B. Use of the APA to Compel the OTR to develop "methods and Procedures" under NEPA for future trade agreements

 Plaintiffs return to the APA as a basis for their final claim for relief: that the OTR must develop "methods and procedures" to comply with NEPA during the gestation of future trade agreements. This claim also is wholly without merit. The possibility of future harm to members of plaintiff organizations is too speculative given the "uncertainty not only about the precise terms of any final agreements, but, more fundamentally, about whether there will ever be final agreements at all." *fn13" Public Citizen I, 970 F.2d at 923; Lujan v. National Wildlife Federation, 497 U.S. 871, 890-94, 111 L. Ed. 2d 695, 110 S. Ct. 3177 (1990) (requirement of final agency action precludes claims "for wholesale correction under APA" of an agency's NEPA compliance record). As a result, this request for relief must also fail.

 III. Conclusion

 For the reasons stated, plaintiffs are not entitled to injunctive or declaratory relief under either the APA or under the Court's limited authority to grant mandamus relief pursuant to 28 U.S.C. § 1361. The fate of the Uruguay Round "now rests in the hands of the political branches . . . the judiciary has no role to play." Public Citizen II, 5 F.3d at 553. In addition, we cannot require the OTR to promulgate "methods and procedures" to comply with NEPA when preparing future trade agreements because there has been no final agency action as required by the APA. Plaintiffs' motion for summary judgment is denied and defendants' motion for summary judgment is granted.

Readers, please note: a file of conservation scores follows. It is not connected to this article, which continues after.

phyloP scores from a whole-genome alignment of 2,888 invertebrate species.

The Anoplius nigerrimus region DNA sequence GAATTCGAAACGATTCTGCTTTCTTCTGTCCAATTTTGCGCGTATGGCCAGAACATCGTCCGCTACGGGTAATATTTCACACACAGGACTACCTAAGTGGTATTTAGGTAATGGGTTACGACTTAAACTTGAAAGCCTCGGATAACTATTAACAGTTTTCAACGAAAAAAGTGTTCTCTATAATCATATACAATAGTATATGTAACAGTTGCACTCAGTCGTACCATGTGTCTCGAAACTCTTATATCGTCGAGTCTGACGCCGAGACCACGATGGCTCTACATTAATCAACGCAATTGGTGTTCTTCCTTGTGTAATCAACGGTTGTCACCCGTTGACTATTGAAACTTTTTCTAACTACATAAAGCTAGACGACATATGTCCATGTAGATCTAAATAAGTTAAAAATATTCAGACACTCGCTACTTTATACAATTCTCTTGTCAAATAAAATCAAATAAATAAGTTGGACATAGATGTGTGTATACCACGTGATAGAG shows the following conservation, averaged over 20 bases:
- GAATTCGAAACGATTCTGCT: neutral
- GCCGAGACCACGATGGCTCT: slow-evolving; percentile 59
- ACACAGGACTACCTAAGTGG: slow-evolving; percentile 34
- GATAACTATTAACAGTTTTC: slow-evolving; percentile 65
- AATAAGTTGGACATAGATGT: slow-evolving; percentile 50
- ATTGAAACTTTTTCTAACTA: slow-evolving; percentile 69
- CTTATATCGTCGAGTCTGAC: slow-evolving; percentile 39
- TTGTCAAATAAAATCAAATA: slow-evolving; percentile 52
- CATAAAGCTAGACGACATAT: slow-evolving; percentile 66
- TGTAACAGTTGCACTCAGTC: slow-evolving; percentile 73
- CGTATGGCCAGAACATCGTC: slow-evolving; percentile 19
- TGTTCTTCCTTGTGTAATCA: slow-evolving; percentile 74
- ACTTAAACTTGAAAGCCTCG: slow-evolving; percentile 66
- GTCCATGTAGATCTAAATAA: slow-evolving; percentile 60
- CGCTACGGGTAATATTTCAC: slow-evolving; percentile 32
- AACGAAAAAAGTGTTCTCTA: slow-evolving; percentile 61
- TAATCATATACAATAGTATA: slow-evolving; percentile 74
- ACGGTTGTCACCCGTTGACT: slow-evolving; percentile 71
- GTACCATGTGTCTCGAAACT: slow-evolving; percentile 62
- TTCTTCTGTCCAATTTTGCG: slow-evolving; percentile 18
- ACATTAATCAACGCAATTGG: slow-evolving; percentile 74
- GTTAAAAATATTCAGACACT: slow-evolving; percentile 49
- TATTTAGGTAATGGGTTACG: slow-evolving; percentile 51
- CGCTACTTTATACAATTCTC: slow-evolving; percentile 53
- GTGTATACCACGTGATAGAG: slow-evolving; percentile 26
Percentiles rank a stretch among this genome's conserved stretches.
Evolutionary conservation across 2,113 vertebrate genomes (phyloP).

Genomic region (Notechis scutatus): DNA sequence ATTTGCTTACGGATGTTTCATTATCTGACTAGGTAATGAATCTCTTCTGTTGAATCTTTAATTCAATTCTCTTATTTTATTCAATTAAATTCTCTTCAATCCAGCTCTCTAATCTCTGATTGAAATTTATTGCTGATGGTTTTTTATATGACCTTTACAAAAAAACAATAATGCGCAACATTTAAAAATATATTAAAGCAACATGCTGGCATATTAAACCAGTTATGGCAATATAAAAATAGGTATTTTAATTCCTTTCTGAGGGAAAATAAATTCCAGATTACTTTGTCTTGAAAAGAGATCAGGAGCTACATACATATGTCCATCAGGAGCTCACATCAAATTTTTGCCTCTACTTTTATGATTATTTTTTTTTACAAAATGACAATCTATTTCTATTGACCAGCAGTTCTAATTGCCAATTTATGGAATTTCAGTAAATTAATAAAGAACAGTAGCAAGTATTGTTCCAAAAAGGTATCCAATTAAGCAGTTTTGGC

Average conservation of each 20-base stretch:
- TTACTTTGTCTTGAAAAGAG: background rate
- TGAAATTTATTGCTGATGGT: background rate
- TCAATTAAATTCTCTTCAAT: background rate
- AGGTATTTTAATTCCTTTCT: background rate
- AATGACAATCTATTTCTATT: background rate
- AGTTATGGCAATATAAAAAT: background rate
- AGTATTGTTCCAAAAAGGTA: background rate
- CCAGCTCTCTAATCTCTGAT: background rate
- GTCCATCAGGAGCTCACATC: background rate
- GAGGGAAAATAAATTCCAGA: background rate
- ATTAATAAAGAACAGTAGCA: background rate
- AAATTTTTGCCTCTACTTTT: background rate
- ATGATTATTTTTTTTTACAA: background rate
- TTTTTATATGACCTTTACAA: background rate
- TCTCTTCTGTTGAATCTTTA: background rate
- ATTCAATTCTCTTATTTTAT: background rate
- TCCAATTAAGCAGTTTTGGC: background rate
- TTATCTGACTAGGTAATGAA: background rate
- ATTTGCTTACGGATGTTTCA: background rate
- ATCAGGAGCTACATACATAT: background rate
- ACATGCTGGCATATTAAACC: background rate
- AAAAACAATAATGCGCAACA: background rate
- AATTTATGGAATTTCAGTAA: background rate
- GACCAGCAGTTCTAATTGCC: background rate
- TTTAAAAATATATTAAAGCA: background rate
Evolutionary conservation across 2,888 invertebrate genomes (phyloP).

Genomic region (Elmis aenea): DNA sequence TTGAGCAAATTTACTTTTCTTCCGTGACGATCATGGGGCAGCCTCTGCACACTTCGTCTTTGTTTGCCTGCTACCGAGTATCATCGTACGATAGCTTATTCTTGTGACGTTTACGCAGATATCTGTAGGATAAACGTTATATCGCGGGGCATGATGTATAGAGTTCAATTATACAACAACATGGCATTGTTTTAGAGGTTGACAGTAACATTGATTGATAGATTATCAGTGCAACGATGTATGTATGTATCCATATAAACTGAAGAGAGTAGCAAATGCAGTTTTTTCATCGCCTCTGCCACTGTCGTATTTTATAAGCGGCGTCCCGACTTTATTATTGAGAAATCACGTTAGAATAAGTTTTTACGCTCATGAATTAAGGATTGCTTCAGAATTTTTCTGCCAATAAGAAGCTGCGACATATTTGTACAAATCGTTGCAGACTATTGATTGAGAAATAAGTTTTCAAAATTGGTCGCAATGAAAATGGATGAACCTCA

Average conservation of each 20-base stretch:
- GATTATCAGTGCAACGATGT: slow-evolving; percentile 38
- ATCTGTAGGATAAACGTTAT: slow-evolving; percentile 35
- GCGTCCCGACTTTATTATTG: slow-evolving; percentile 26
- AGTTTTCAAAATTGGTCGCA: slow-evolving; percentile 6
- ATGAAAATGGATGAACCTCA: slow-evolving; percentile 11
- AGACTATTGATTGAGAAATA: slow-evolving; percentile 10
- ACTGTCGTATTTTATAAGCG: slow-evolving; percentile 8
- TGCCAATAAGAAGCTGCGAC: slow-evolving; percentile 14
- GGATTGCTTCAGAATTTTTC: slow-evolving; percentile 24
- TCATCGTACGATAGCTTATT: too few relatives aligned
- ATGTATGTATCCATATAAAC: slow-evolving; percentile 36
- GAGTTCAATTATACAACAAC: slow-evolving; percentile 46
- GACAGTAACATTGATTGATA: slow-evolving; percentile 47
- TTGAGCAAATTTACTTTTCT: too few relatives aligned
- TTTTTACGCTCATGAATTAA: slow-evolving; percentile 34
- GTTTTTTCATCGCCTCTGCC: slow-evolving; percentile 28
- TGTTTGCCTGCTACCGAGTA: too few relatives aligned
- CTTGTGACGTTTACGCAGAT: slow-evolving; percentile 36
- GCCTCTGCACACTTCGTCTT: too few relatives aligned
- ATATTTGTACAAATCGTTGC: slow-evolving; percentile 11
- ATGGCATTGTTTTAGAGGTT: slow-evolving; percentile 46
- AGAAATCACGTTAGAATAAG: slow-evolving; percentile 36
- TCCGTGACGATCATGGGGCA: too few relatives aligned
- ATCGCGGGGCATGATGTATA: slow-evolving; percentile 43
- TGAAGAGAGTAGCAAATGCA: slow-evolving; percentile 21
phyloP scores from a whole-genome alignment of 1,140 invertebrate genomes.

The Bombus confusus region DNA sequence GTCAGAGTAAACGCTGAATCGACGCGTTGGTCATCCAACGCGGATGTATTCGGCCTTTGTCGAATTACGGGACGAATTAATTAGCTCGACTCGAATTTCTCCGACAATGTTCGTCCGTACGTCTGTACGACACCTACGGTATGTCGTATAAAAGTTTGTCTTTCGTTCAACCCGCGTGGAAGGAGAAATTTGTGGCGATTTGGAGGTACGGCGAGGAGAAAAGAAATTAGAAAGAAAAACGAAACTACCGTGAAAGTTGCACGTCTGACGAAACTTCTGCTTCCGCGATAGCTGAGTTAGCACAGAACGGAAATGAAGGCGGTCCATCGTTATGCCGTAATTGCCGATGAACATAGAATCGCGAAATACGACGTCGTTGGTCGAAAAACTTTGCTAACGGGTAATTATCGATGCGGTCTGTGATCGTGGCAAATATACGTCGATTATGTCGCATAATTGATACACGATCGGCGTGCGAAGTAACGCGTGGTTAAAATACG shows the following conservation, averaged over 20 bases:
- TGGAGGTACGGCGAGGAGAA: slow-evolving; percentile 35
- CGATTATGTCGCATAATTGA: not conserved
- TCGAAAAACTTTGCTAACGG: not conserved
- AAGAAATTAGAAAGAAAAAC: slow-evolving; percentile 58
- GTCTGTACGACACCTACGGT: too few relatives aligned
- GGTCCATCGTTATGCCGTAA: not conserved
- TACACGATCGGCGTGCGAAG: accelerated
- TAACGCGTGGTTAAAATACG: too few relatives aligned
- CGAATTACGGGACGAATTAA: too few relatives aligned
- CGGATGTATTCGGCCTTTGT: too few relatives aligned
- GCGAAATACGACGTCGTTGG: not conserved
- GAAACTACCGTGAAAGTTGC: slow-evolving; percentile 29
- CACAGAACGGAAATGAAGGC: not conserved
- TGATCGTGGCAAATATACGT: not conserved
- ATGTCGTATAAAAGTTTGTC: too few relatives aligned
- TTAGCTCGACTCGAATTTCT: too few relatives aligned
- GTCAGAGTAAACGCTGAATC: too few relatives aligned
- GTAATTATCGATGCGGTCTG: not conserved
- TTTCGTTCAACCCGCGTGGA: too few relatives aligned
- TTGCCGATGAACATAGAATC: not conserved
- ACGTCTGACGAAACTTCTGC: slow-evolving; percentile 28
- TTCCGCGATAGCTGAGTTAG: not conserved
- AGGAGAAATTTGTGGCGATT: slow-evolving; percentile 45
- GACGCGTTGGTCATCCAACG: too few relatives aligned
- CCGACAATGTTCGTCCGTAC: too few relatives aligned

An order in accordance with this opinion has been issued this date.

 Date: October 4th, 1994.


 United States District Judge


 Upon consideration of plaintiffs' motion for summary judgment and defendants' cross motion for summary judgment, it is by the Court this 4th day of October, 1994, hereby

 ORDERED that plaintiffs' motion for summary judgment is denied; and it is

 ORDERED that defendants' motion for summary judgment is granted; and it is

  ORDERED that this case is dismissed with prejudice.


 United States District Judge